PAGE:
Lake’s analysis was certainly born out in the recently concluded South Carolina Democratic Primary where President Biden easily prevailed but what has professional Democrats worried was the anemic turnout in a state where Black voters are pivotal and voter engagement has been downhill since President Obama.  In the 2008 primary over a half-million turned out, close to a quarter of the registered voters. In the most recent Democratic contest just over 130,000 came out, less than five percent of the state’s voters. 

In 2016, in a ‘proof of concept’, the Poor People’s Campaign targeted specific low wealth and low wage voters in several states including in Georgia where they identified and mobilized 36,000 previously unengaged voters that helped produce the margin of victory in the pivotal U.S. Senate races won by Rev. Raphael Warner (D-GA) and Jon Ossoff (D-GA).

The Poor People’s Campaign is planning simultaneous actions on March 2 at over 30 state capitols to launch “the campaign and highlight the policies being promulgated in state houses across the country that are hurting the poor or distracting from addressing the real issues facing poor and low-wealth people,” according to the PPC. The targeted states include Alabama, Arizona, California, the District of Columbia, Delaware, Florida, Georgia, Illinois, Indiana, Kansas, Kentucky, Massachusetts, Maryland, Maine, Michigan, Missouri, Mississippi, Nebraska, North Carolina, New Jersey, New York, Ohio, Oklahoma, Pennsylvania, Rhode Island, South Carolina, Tennessee, Texas, Vermont, Washington, Wisconsin, and West Virginia.

“For far too long extremists have blamed poor people and low wage people for their plight while moderates too often have ignored poor people, appealing instead to the so-called middle class while the poor and low wage people have become nearly half of this country,” Barber told reporters. “Poor and low wage people have the power to determine and decide the 2024 elections and elections beyond. In the 2016 election there were 34 million poor and low wealth people eligible to vote but didn’t. These voters made up more than a quarter of the electorate.” 

Barber continued: “Poverty is now the fourth leading crisis of death in America, a moral crisis in America taking the lives of 800 people a day and this is before and after COVID…These are the issues that must be at the center of the narrative of a democracy in our country. If we are serious about saving the democracy it can’t be some philosophical term. Saving the democracy must be a Third Reconstruction where people are paid a living wage—where people have health care—where public education is fully funded and where voting rights are protected and expanded.”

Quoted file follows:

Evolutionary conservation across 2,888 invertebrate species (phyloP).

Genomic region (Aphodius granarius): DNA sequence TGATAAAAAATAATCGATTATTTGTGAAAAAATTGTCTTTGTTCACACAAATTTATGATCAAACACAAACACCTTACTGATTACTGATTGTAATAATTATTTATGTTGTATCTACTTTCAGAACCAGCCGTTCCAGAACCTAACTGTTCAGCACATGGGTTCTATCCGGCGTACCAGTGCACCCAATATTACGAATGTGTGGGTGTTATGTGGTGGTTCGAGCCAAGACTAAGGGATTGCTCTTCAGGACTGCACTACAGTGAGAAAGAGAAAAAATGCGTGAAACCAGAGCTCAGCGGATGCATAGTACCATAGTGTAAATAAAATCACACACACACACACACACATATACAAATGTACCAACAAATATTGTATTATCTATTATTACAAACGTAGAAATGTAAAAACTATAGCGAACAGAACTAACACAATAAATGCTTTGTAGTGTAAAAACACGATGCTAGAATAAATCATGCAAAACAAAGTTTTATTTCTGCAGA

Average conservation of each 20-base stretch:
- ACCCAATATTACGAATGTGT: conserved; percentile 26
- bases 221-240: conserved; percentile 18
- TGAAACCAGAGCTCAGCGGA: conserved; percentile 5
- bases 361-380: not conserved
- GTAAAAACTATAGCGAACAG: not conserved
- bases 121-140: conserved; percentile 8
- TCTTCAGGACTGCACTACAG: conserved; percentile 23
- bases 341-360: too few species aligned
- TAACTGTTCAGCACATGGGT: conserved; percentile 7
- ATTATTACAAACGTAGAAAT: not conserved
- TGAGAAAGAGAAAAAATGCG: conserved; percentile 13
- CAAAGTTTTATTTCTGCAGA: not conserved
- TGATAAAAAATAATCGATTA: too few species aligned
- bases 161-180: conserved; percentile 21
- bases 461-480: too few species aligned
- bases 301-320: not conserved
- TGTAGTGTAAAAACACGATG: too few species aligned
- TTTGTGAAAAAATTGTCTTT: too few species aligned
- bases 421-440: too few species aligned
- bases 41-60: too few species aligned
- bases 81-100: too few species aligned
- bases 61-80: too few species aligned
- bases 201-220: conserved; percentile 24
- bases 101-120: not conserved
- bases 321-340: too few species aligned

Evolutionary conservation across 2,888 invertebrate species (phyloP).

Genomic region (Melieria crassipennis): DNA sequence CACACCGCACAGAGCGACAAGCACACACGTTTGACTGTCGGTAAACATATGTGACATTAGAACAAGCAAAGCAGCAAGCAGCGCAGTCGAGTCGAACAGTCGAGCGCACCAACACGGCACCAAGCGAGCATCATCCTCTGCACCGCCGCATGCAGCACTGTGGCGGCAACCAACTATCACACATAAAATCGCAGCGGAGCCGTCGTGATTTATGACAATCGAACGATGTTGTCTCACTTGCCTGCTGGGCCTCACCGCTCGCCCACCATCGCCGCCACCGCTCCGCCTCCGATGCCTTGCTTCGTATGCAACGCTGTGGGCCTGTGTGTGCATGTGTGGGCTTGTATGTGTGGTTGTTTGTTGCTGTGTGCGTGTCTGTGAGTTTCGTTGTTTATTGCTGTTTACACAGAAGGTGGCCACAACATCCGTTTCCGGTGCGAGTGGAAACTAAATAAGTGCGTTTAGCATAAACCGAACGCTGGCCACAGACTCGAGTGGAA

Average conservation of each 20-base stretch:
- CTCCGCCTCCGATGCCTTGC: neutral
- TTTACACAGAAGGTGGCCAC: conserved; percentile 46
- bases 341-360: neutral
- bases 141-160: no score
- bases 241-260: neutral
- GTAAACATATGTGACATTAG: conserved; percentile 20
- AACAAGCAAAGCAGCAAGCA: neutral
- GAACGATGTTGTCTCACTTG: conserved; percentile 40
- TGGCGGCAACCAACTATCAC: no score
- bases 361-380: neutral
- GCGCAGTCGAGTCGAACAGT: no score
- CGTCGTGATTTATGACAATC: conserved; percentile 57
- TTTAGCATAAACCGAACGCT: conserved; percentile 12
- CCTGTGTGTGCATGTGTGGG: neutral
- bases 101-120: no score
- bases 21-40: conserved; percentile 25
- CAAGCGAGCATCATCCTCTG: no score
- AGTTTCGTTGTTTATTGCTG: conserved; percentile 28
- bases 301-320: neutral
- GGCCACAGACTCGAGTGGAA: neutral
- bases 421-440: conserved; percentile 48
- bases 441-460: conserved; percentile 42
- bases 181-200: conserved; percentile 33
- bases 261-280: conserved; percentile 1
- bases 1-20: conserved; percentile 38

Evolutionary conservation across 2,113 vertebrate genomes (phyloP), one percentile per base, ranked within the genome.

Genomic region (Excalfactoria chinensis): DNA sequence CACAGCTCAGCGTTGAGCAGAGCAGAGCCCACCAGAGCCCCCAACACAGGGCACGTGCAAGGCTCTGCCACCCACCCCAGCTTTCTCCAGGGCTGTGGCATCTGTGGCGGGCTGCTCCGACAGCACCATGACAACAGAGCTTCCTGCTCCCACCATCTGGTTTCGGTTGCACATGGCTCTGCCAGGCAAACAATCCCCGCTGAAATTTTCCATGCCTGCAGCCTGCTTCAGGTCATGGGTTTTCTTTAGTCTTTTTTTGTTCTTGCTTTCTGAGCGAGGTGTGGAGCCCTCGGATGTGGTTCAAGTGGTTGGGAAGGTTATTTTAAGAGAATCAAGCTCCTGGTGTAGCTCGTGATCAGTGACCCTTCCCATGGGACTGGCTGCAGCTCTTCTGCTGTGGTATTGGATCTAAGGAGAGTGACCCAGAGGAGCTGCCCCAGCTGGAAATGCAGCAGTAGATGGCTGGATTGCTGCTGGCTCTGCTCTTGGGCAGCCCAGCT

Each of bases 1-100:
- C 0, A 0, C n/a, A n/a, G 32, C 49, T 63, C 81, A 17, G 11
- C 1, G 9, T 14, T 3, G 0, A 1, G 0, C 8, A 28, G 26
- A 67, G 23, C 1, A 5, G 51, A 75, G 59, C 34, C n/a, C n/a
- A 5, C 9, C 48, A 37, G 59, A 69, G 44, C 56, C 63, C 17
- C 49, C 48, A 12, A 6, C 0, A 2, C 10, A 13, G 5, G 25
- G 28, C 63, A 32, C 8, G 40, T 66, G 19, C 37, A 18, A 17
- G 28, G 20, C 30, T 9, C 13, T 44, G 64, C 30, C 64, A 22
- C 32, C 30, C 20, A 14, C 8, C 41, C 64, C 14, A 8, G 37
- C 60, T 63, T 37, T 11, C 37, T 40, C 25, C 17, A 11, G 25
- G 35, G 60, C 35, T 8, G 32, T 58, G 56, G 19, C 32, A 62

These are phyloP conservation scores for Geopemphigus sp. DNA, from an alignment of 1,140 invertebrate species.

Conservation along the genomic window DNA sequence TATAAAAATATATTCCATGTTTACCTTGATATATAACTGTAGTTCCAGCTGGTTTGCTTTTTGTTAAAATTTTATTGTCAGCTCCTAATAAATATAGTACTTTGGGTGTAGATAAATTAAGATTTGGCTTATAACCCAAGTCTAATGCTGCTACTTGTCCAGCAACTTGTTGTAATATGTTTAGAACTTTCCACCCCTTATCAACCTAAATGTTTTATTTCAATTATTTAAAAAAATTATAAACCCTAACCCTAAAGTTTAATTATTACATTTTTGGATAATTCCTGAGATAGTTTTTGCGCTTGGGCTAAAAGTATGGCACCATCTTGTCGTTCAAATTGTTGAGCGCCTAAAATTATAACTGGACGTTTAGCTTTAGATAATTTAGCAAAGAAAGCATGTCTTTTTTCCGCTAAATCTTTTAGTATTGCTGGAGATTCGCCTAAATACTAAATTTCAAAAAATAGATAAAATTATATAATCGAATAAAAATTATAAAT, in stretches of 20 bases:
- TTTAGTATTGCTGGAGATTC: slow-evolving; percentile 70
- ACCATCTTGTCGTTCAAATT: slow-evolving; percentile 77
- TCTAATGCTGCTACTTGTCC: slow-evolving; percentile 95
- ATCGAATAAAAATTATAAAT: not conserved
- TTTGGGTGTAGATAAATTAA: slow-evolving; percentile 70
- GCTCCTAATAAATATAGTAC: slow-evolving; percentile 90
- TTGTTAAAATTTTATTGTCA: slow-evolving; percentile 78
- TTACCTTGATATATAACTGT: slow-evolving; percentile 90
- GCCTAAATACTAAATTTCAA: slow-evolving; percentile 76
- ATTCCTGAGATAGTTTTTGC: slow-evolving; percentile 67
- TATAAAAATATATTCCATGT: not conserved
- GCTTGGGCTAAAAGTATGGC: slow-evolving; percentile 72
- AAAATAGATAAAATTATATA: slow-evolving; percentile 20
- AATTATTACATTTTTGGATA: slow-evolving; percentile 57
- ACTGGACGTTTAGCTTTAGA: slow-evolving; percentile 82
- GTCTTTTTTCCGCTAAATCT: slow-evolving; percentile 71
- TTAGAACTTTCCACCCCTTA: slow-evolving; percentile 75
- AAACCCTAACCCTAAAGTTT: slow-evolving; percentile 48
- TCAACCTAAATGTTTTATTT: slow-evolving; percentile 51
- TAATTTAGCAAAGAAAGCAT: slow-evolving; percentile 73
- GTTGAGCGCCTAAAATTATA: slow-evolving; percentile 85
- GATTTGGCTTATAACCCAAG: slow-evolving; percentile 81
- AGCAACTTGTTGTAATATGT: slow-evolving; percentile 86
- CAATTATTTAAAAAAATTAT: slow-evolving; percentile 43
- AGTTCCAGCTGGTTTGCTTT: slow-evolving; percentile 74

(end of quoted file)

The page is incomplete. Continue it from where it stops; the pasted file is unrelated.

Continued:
Barber called out by name eight moderate U.S. Senate Democrats that in 2021 joined with the Republicans to defeat raising the minimum wage to $1 from the $7.25 where it has been stuck since 2009 when Obama was president. Speakers at the press conference referenced Congress’s decision to roll back the expansion of the Earned Income Child Tax Credit, which caused a major spike in childhood poverty and the Biden administration’s decision to let states “unwind” Medicaid when the White House declared the pandemic was over. As a consequence, several million people lost their subsidized coverage including over three million children. 

“We are mobilizing, organizing, registering and educating people for a movement that votes, votes for healthcare and debt cancellation, votes for living wages and string anti-poverty programs and votes for fair taxes and the demilitarizing  of our communities and world,” said Rev. Dr. Liz Theoharis who noted that since the last presidential election close to 1,000 voter suppression bills have been introduced “that impacts poor and low income people the most.”

Dozens of local leaders from the state chapters of the Poor People’s Campaign were on hand in person and virtually for the high spirited kick off including Janice Guzman, an organizer with the Massachusetts Poor People's Campaign and SEIU 1199.

"I work for MassHealth as a Personal Care Attendant, helping to take care of people with disabilities and who are sick and need help with their daily activities. But I do not have health insurance myself,” Guzman told reporters.  “I am an essential worker living paycheck-to-paycheck and I have to make decisions every day. Do I put gas in my car or do I pay my bills? Or do I put food on my table?,” said Janice Guzman, an organizer with the. “This is why I am organizing with the Massachusetts Poor People's Campaign. We have got to get our power as people, get back the mic, raise our voices and register voters. Forward together!"

By Bob Hennelly

Bob Hennelly has written and reported for the Village Voice, Pacifica Radio, WNYC, CBS MoneyWatch and other outlets. His book, "Stuck Nation: Can the United States Change Course on Our History of Choosing Profits Over People?" was published in 2021 by Democracy@Work. He is now a reporter for the Chief-Leader, covering public unions and the civil service in New York City. Follow him on Twitter: @stucknation

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Commentary Elections 2024 Poor People Rev. Barber Working Class